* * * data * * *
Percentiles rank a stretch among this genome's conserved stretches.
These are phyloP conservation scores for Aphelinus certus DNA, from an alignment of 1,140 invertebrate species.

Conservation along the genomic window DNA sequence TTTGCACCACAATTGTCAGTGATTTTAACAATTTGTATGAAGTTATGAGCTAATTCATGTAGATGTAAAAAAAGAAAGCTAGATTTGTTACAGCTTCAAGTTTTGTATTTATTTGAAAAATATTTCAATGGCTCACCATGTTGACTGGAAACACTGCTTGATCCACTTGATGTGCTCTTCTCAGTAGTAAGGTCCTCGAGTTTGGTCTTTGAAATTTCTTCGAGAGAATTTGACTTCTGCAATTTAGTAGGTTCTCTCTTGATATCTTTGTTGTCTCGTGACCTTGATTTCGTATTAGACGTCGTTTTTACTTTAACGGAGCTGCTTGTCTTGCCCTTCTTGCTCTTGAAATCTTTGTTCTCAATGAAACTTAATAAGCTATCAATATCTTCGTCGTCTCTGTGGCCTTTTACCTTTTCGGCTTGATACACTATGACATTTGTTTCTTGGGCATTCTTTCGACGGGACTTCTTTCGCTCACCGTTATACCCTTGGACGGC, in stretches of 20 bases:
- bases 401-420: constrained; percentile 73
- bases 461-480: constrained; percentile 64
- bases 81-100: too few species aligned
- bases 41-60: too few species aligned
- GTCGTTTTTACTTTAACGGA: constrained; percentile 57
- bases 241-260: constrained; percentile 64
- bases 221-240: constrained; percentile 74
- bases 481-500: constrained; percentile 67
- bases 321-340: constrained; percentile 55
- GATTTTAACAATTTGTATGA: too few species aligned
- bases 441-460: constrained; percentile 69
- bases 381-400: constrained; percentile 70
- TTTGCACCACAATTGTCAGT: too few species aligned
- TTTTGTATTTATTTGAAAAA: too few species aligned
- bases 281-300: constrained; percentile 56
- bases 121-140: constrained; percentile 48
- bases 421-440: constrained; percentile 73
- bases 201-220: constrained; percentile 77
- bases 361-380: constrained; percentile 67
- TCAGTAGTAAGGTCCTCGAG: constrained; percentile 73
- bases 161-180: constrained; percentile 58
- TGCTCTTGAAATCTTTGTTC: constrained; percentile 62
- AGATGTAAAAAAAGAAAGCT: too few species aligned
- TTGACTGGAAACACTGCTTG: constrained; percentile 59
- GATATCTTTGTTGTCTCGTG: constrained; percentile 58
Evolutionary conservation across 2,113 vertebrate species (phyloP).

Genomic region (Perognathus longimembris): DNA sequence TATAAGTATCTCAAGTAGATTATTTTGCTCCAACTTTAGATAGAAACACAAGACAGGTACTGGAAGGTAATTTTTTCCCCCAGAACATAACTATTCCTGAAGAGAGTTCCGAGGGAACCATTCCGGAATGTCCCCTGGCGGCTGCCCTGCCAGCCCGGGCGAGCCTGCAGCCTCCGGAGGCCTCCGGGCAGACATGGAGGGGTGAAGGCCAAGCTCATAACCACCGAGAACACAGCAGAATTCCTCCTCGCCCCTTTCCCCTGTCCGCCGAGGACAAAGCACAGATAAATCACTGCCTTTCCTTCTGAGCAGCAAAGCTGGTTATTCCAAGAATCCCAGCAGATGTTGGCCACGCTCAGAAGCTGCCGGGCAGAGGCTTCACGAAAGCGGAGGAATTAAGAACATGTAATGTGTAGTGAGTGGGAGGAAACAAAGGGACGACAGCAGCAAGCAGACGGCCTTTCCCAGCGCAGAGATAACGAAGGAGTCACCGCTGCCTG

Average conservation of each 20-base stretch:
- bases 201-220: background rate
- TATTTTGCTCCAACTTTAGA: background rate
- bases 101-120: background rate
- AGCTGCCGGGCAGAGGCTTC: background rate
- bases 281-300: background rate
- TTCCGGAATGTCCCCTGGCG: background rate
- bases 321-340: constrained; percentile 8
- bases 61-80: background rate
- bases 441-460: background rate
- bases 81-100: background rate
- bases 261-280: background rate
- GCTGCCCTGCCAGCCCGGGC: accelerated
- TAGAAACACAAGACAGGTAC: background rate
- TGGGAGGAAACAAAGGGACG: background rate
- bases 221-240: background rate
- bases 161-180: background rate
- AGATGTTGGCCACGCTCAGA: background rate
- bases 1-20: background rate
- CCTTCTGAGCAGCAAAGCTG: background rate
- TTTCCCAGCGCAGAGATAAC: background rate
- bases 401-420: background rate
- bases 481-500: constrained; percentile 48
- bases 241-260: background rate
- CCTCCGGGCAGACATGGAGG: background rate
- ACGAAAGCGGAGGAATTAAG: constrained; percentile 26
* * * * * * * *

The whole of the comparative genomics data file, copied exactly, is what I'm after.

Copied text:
Percentiles rank a stretch among this genome's conserved stretches.
These are phyloP conservation scores for Aphelinus certus DNA, from an alignment of 1,140 invertebrate species.

Conservation along the genomic window DNA sequence TTTGCACCACAATTGTCAGTGATTTTAACAATTTGTATGAAGTTATGAGCTAATTCATGTAGATGTAAAAAAAGAAAGCTAGATTTGTTACAGCTTCAAGTTTTGTATTTATTTGAAAAATATTTCAATGGCTCACCATGTTGACTGGAAACACTGCTTGATCCACTTGATGTGCTCTTCTCAGTAGTAAGGTCCTCGAGTTTGGTCTTTGAAATTTCTTCGAGAGAATTTGACTTCTGCAATTTAGTAGGTTCTCTCTTGATATCTTTGTTGTCTCGTGACCTTGATTTCGTATTAGACGTCGTTTTTACTTTAACGGAGCTGCTTGTCTTGCCCTTCTTGCTCTTGAAATCTTTGTTCTCAATGAAACTTAATAAGCTATCAATATCTTCGTCGTCTCTGTGGCCTTTTACCTTTTCGGCTTGATACACTATGACATTTGTTTCTTGGGCATTCTTTCGACGGGACTTCTTTCGCTCACCGTTATACCCTTGGACGGC, in stretches of 20 bases:
- bases 401-420: constrained; percentile 73
- bases 461-480: constrained; percentile 64
- bases 81-100: too few species aligned
- bases 41-60: too few species aligned
- GTCGTTTTTACTTTAACGGA: constrained; percentile 57
- bases 241-260: constrained; percentile 64
- bases 221-240: constrained; percentile 74
- bases 481-500: constrained; percentile 67
- bases 321-340: constrained; percentile 55
- GATTTTAACAATTTGTATGA: too few species aligned
- bases 441-460: constrained; percentile 69
- bases 381-400: constrained; percentile 70
- TTTGCACCACAATTGTCAGT: too few species aligned
- TTTTGTATTTATTTGAAAAA: too few species aligned
- bases 281-300: constrained; percentile 56
- bases 121-140: constrained; percentile 48
- bases 421-440: constrained; percentile 73
- bases 201-220: constrained; percentile 77
- bases 361-380: constrained; percentile 67
- TCAGTAGTAAGGTCCTCGAG: constrained; percentile 73
- bases 161-180: constrained; percentile 58
- TGCTCTTGAAATCTTTGTTC: constrained; percentile 62
- AGATGTAAAAAAAGAAAGCT: too few species aligned
- TTGACTGGAAACACTGCTTG: constrained; percentile 59
- GATATCTTTGTTGTCTCGTG: constrained; percentile 58
Evolutionary conservation across 2,113 vertebrate species (phyloP).

Genomic region (Perognathus longimembris): DNA sequence TATAAGTATCTCAAGTAGATTATTTTGCTCCAACTTTAGATAGAAACACAAGACAGGTACTGGAAGGTAATTTTTTCCCCCAGAACATAACTATTCCTGAAGAGAGTTCCGAGGGAACCATTCCGGAATGTCCCCTGGCGGCTGCCCTGCCAGCCCGGGCGAGCCTGCAGCCTCCGGAGGCCTCCGGGCAGACATGGAGGGGTGAAGGCCAAGCTCATAACCACCGAGAACACAGCAGAATTCCTCCTCGCCCCTTTCCCCTGTCCGCCGAGGACAAAGCACAGATAAATCACTGCCTTTCCTTCTGAGCAGCAAAGCTGGTTATTCCAAGAATCCCAGCAGATGTTGGCCACGCTCAGAAGCTGCCGGGCAGAGGCTTCACGAAAGCGGAGGAATTAAGAACATGTAATGTGTAGTGAGTGGGAGGAAACAAAGGGACGACAGCAGCAAGCAGACGGCCTTTCCCAGCGCAGAGATAACGAAGGAGTCACCGCTGCCTG

Average conservation of each 20-base stretch:
- bases 201-220: background rate
- TATTTTGCTCCAACTTTAGA: background rate
- bases 101-120: background rate
- AGCTGCCGGGCAGAGGCTTC: background rate
- bases 281-300: background rate
- TTCCGGAATGTCCCCTGGCG: background rate
- bases 321-340: constrained; percentile 8
- bases 61-80: background rate
- bases 441-460: background rate
- bases 81-100: background rate
- bases 261-280: background rate
- GCTGCCCTGCCAGCCCGGGC: accelerated
- TAGAAACACAAGACAGGTAC: background rate
- TGGGAGGAAACAAAGGGACG: background rate
- bases 221-240: background rate
- bases 161-180: background rate
- AGATGTTGGCCACGCTCAGA: background rate
- bases 1-20: background rate
- CCTTCTGAGCAGCAAAGCTG: background rate
- TTTCCCAGCGCAGAGATAAC: background rate
- bases 401-420: background rate
- bases 481-500: constrained; percentile 48
- bases 241-260: background rate
- CCTCCGGGCAGACATGGAGG: background rate
- ACGAAAGCGGAGGAATTAAG: constrained; percentile 26